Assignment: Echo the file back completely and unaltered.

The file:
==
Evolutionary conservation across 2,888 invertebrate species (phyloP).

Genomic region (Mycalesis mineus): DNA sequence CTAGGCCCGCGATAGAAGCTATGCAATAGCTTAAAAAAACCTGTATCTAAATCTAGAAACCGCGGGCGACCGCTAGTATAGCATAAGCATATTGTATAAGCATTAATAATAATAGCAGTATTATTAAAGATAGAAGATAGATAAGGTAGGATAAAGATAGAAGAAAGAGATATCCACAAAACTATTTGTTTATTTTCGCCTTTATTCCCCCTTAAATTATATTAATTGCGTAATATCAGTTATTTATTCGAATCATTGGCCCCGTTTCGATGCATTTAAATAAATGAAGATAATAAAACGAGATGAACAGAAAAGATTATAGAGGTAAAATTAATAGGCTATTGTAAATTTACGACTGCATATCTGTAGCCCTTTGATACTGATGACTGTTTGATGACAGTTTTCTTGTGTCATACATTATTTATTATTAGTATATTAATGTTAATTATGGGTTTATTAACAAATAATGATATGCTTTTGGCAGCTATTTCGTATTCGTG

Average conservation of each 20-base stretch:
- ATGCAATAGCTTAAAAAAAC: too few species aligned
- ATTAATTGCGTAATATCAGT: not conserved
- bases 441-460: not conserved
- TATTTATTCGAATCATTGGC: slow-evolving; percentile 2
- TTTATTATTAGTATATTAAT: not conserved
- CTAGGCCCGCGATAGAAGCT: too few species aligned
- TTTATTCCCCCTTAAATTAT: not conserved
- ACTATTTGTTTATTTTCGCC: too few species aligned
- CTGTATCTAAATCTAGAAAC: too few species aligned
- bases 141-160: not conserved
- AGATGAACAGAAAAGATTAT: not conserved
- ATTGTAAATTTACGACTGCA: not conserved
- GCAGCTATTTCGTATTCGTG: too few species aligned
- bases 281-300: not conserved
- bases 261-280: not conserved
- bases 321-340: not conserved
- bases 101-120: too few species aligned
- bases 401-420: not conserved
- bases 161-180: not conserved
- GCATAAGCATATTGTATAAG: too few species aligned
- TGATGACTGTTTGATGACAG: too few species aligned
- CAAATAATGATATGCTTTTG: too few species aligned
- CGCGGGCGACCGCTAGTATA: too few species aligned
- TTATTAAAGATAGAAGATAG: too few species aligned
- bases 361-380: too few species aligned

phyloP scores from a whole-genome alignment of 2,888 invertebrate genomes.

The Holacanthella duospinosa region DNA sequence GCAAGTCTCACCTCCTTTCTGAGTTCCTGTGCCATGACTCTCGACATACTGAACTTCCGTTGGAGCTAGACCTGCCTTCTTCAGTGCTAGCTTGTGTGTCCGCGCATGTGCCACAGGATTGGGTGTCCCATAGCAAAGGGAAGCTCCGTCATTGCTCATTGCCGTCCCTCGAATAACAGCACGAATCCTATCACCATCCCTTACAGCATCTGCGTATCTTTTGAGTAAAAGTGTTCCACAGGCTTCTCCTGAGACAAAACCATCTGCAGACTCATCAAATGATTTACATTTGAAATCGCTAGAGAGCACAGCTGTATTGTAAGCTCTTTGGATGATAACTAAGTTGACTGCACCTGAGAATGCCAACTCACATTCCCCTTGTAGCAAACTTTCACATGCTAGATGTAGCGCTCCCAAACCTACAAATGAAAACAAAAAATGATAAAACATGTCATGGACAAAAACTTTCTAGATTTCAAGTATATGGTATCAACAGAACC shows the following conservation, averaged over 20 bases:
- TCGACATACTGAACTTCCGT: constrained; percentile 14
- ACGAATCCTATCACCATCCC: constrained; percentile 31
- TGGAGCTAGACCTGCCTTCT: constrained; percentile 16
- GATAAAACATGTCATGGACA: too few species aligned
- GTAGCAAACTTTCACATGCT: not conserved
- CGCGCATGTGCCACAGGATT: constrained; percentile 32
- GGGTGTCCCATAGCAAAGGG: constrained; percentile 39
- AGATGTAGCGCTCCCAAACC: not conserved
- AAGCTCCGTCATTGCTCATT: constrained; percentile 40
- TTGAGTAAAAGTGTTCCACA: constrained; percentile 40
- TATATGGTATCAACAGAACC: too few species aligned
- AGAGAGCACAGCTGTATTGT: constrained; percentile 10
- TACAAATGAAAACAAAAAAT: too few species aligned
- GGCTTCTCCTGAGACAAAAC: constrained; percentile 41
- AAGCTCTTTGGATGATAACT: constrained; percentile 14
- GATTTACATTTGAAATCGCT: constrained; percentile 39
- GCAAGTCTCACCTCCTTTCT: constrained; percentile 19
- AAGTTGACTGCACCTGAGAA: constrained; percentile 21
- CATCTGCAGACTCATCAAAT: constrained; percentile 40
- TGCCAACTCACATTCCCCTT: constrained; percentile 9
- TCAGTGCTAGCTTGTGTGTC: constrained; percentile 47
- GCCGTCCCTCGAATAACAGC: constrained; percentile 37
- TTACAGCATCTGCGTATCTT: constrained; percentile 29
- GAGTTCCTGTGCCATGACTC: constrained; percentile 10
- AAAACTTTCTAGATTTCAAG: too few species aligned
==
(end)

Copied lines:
Evolutionary conservation across 2,888 invertebrate species (phyloP).

Genomic region (Mycalesis mineus): DNA sequence CTAGGCCCGCGATAGAAGCTATGCAATAGCTTAAAAAAACCTGTATCTAAATCTAGAAACCGCGGGCGACCGCTAGTATAGCATAAGCATATTGTATAAGCATTAATAATAATAGCAGTATTATTAAAGATAGAAGATAGATAAGGTAGGATAAAGATAGAAGAAAGAGATATCCACAAAACTATTTGTTTATTTTCGCCTTTATTCCCCCTTAAATTATATTAATTGCGTAATATCAGTTATTTATTCGAATCATTGGCCCCGTTTCGATGCATTTAAATAAATGAAGATAATAAAACGAGATGAACAGAAAAGATTATAGAGGTAAAATTAATAGGCTATTGTAAATTTACGACTGCATATCTGTAGCCCTTTGATACTGATGACTGTTTGATGACAGTTTTCTTGTGTCATACATTATTTATTATTAGTATATTAATGTTAATTATGGGTTTATTAACAAATAATGATATGCTTTTGGCAGCTATTTCGTATTCGTG

Average conservation of each 20-base stretch:
- ATGCAATAGCTTAAAAAAAC: too few species aligned
- ATTAATTGCGTAATATCAGT: not conserved
- bases 441-460: not conserved
- TATTTATTCGAATCATTGGC: slow-evolving; percentile 2
- TTTATTATTAGTATATTAAT: not conserved
- CTAGGCCCGCGATAGAAGCT: too few species aligned
- TTTATTCCCCCTTAAATTAT: not conserved
- ACTATTTGTTTATTTTCGCC: too few species aligned
- CTGTATCTAAATCTAGAAAC: too few species aligned
- bases 141-160: not conserved
- AGATGAACAGAAAAGATTAT: not conserved
- ATTGTAAATTTACGACTGCA: not conserved
- GCAGCTATTTCGTATTCGTG: too few species aligned
- bases 281-300: not conserved
- bases 261-280: not conserved
- bases 321-340: not conserved
- bases 101-120: too few species aligned
- bases 401-420: not conserved
- bases 161-180: not conserved
- GCATAAGCATATTGTATAAG: too few species aligned
- TGATGACTGTTTGATGACAG: too few species aligned
- CAAATAATGATATGCTTTTG: too few species aligned
- CGCGGGCGACCGCTAGTATA: too few species aligned
- TTATTAAAGATAGAAGATAG: too few species aligned
- bases 361-380: too few species aligned

phyloP scores from a whole-genome alignment of 2,888 invertebrate genomes.

The Holacanthella duospinosa region DNA sequence GCAAGTCTCACCTCCTTTCTGAGTTCCTGTGCCATGACTCTCGACATACTGAACTTCCGTTGGAGCTAGACCTGCCTTCTTCAGTGCTAGCTTGTGTGTCCGCGCATGTGCCACAGGATTGGGTGTCCCATAGCAAAGGGAAGCTCCGTCATTGCTCATTGCCGTCCCTCGAATAACAGCACGAATCCTATCACCATCCCTTACAGCATCTGCGTATCTTTTGAGTAAAAGTGTTCCACAGGCTTCTCCTGAGACAAAACCATCTGCAGACTCATCAAATGATTTACATTTGAAATCGCTAGAGAGCACAGCTGTATTGTAAGCTCTTTGGATGATAACTAAGTTGACTGCACCTGAGAATGCCAACTCACATTCCCCTTGTAGCAAACTTTCACATGCTAGATGTAGCGCTCCCAAACCTACAAATGAAAACAAAAAATGATAAAACATGTCATGGACAAAAACTTTCTAGATTTCAAGTATATGGTATCAACAGAACC shows the following conservation, averaged over 20 bases:
- TCGACATACTGAACTTCCGT: constrained; percentile 14
- ACGAATCCTATCACCATCCC: constrained; percentile 31
- TGGAGCTAGACCTGCCTTCT: constrained; percentile 16
- GATAAAACATGTCATGGACA: too few species aligned
- GTAGCAAACTTTCACATGCT: not conserved
- CGCGCATGTGCCACAGGATT: constrained; percentile 32
- GGGTGTCCCATAGCAAAGGG: constrained; percentile 39
- AGATGTAGCGCTCCCAAACC: not conserved
- AAGCTCCGTCATTGCTCATT: constrained; percentile 40
- TTGAGTAAAAGTGTTCCACA: constrained; percentile 40
- TATATGGTATCAACAGAACC: too few species aligned
- AGAGAGCACAGCTGTATTGT: constrained; percentile 10
- TACAAATGAAAACAAAAAAT: too few species aligned
- GGCTTCTCCTGAGACAAAAC: constrained; percentile 41
- AAGCTCTTTGGATGATAACT: constrained; percentile 14
- GATTTACATTTGAAATCGCT: constrained; percentile 39
- GCAAGTCTCACCTCCTTTCT: constrained; percentile 19
- AAGTTGACTGCACCTGAGAA: constrained; percentile 21
- CATCTGCAGACTCATCAAAT: constrained; percentile 40
- TGCCAACTCACATTCCCCTT: constrained; percentile 9
- TCAGTGCTAGCTTGTGTGTC: constrained; percentile 47
- GCCGTCCCTCGAATAACAGC: constrained; percentile 37
- TTACAGCATCTGCGTATCTT: constrained; percentile 29
- GAGTTCCTGTGCCATGACTC: constrained; percentile 10
- AAAACTTTCTAGATTTCAAG: too few species aligned